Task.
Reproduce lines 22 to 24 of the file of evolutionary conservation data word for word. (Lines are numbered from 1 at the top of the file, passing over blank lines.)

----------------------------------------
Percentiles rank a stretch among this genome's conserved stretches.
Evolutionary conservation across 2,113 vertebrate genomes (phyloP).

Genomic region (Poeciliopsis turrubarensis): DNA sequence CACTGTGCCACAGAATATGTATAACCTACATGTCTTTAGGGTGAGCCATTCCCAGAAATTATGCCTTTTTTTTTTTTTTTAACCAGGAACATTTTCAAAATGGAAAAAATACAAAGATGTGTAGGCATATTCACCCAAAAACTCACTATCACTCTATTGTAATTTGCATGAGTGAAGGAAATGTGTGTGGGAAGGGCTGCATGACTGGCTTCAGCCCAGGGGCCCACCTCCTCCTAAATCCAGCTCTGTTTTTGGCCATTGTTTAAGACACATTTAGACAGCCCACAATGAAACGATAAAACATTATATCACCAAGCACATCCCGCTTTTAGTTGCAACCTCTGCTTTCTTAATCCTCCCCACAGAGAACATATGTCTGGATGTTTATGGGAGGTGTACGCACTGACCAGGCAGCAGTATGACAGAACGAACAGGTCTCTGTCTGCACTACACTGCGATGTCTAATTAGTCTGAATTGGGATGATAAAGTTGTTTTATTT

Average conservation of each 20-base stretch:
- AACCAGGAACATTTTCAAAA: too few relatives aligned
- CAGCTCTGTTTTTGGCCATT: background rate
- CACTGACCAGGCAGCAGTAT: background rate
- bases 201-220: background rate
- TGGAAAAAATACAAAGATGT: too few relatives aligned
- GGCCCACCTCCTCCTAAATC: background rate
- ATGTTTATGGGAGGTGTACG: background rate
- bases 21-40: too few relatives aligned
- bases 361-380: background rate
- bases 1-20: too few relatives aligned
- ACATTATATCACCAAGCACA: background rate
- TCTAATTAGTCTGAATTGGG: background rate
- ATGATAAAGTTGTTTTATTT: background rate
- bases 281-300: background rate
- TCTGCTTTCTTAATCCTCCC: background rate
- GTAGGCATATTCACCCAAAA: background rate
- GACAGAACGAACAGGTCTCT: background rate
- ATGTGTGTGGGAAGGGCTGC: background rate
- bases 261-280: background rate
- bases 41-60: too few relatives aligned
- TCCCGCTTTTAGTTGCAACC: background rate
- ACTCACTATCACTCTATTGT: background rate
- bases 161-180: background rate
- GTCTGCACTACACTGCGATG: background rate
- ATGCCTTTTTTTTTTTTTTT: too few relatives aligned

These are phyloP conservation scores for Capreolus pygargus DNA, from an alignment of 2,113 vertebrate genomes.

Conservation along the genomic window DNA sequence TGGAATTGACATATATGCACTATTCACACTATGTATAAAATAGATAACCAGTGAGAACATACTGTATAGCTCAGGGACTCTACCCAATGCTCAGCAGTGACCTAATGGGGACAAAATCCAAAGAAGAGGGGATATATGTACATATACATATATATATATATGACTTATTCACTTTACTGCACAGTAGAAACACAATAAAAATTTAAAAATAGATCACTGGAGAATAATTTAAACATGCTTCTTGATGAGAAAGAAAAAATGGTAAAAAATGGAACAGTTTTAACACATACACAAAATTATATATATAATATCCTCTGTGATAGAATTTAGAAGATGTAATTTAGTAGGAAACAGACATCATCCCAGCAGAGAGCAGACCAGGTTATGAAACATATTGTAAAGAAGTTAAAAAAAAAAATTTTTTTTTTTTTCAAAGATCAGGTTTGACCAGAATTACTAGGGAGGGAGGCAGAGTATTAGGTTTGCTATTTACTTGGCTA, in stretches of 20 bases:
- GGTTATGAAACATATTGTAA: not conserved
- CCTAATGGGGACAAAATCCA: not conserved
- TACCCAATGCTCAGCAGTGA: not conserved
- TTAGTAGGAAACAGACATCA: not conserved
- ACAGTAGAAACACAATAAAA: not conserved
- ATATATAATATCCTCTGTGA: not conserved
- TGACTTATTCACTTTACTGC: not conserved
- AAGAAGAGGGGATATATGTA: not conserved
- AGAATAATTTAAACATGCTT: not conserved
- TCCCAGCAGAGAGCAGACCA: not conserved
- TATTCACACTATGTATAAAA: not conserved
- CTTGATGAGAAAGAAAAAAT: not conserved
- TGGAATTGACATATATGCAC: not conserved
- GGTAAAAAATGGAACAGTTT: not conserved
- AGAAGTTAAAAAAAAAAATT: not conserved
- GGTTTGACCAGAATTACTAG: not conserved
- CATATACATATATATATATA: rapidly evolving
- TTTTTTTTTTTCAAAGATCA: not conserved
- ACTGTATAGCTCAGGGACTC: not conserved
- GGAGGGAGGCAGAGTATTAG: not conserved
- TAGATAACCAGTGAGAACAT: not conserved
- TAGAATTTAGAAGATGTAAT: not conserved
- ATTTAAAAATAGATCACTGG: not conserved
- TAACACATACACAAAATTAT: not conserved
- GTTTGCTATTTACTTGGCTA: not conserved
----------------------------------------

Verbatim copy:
- ATGTGTGTGGGAAGGGCTGC: background rate
- bases 261-280: background rate
- bases 41-60: too few relatives aligned